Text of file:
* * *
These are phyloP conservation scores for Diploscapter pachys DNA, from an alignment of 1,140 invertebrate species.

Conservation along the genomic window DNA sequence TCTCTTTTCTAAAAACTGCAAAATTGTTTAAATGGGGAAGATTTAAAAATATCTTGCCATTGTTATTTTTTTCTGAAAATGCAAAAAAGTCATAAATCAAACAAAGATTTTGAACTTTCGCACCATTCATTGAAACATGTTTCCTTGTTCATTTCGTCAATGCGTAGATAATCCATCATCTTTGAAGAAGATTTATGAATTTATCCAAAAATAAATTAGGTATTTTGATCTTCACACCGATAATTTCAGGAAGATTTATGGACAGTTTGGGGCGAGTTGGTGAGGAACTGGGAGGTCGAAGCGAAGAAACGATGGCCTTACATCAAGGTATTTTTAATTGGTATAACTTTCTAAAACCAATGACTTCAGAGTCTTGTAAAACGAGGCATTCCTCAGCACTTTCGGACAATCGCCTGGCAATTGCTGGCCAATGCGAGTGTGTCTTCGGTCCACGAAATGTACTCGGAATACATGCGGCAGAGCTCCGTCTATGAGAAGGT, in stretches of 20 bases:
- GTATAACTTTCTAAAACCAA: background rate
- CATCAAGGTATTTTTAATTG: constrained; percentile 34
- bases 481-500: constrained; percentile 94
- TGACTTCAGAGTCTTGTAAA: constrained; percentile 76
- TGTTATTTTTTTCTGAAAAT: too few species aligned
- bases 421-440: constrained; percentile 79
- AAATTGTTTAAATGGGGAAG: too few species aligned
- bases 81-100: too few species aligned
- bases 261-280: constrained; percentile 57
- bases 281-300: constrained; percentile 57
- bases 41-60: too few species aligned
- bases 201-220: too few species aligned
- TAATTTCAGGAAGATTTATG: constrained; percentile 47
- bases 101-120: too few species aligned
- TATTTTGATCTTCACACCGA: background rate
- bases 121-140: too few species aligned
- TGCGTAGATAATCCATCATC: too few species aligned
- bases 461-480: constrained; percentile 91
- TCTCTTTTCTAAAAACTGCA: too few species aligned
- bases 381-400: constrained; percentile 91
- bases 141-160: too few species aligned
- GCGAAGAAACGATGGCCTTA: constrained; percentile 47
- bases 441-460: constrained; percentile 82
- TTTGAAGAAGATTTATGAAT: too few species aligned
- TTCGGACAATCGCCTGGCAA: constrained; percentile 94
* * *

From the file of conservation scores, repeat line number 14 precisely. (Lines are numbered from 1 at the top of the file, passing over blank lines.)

- bases 201-220: too few species aligned